Actin filaments are able to bind like a tree at 70 degrees to other actin filaments: it becomes a tree or gel of network of actin with plasma membrane covering.
Initiated by ARP 2/3 complex.


What are the 3 types of actin arrays found in a cell?

contractile bundle (alpha-actinin) - found in stress fibers
gel like network - cell cortex
Right parallel bundle (fimbrin) filopodia


Actin filaments can be crosslinked using these (4) proteins

Bundling proteins:
Fimbrin monomers - parallel association of protofilaments
a-actinin dimers - antiparallel association
Gel-forming proteins:
Spectrin tetramers
Filamin dimers


What are the differences between a contractile and parallel bundle?

Contractile -> actin & a-actinin (loose - allows myosin II to enter bundle)
Parallel -> actin & fimbrin (tight - prevents association of myosin II)


What are microvilli linkers?

The tight parallel structural linking/association of actin protofilaments. Uses fimbrin and villin proteins


Why are actin-targeted drugs unfavorable to be used?
How might bacteria use actin depolymerization in their favor?

Targeting actin to disrupt cell processes is too critical
(involved in muscle contraction and cell tight junctions)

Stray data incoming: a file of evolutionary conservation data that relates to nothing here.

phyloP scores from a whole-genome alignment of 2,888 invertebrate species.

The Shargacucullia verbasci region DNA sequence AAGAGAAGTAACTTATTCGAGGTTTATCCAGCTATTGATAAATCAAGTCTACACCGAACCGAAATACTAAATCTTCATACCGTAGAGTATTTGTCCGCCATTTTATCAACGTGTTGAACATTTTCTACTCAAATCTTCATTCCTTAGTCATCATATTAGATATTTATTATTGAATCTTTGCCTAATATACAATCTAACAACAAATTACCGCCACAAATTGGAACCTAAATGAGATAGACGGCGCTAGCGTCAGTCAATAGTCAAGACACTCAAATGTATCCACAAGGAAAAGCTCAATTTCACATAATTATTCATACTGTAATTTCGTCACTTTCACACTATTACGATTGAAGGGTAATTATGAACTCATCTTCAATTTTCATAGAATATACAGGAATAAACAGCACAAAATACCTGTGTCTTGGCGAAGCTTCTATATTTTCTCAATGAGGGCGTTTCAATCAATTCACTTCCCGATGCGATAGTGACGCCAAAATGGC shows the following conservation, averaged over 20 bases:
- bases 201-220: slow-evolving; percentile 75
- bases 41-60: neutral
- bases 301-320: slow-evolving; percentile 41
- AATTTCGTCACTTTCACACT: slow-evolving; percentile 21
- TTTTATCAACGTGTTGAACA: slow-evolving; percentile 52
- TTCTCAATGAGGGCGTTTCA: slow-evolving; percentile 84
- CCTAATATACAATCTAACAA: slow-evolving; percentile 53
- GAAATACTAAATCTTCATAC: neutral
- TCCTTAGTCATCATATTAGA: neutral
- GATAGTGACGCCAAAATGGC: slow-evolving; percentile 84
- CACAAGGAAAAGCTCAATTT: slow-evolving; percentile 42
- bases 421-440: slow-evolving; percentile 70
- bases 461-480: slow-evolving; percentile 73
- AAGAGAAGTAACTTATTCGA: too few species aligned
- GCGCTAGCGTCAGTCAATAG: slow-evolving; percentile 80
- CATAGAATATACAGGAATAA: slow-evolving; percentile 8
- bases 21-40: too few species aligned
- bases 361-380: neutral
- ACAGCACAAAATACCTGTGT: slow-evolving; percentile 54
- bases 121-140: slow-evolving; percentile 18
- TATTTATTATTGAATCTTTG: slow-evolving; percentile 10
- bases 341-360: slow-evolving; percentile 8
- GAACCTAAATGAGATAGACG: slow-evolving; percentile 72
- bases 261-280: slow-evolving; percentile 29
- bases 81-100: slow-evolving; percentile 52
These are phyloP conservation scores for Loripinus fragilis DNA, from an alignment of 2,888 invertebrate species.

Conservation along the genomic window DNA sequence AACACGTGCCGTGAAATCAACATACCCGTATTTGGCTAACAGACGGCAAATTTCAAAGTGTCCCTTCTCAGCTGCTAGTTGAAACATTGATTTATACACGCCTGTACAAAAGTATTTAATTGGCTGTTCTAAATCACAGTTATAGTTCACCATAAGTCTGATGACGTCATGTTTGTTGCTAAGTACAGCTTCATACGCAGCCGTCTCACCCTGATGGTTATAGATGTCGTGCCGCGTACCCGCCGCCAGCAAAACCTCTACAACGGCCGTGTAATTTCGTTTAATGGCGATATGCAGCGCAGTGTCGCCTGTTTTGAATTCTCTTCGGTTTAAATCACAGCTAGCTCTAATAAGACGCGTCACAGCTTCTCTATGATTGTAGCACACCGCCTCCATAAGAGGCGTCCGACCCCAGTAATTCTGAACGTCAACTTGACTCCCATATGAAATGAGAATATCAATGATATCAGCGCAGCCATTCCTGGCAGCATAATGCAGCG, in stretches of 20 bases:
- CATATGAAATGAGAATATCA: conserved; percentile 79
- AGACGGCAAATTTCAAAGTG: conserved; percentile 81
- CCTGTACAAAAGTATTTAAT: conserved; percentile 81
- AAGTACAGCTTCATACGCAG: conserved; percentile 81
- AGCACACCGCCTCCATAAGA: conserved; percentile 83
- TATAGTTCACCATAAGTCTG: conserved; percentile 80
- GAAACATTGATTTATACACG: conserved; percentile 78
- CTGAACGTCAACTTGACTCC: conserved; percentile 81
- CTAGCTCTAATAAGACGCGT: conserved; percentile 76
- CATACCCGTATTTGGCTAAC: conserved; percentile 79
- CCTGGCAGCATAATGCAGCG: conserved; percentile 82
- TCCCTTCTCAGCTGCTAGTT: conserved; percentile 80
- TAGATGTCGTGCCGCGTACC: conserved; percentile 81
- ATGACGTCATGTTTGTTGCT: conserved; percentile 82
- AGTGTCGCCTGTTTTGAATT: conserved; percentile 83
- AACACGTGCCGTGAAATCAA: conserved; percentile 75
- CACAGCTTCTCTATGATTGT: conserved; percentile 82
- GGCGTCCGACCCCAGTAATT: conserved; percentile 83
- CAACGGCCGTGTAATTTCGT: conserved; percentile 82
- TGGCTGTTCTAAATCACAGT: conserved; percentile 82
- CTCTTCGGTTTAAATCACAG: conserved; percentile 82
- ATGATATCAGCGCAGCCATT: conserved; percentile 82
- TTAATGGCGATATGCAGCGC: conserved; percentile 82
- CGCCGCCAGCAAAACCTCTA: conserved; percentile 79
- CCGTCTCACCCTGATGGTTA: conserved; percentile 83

Bacteria can exploit these critical elements and secrete toxins which may induce cell death and may cause diarrhea (disruption of tight junctions)


What is significant about the rho family of GTPases?

They can induce dramatic changes in the active cytoskeleton (microspikes, membrane ruffles, stress fibers)


What are the effects of Phalloidin on actin filaments?

Phalloidin binds actin filaments.
Stabilizes synthesized filaments.
Promotes only active growth of filaments (increase rate of synthesis) - prevents disassembly (no degradation)


Name a molecular motor for the actin family



Describe the structure of myosin as a motor protein of actin filaments

2 heavy chains + 2 light chains
Majority of myosins are plus end directed
Form bipolar thick filament
Center area of overlap
Coiled coiled tails – exposed myosin heads – many myosin chains can contact actin molecules


True/False: Myosin spends most of its time in the attached state

False: Myosin spends only a small fraction of its time attached to actin


What are the characterisitcs of myosin molecular mechanism of movement on actin

Myosin “Rowing” on Actin
High speed
Heads work independently


Describe the involvement of ATP in the interaction between myosin motors and actin filaments

Rigor state – myosin head is touching actin without ATP
When ATP is added, the myosin detaches from actin, it is is hydrolyzed and myosin head moves forward one unit and bind to actin
Release of ADP from previous head induces the power stroke which moves actin filament.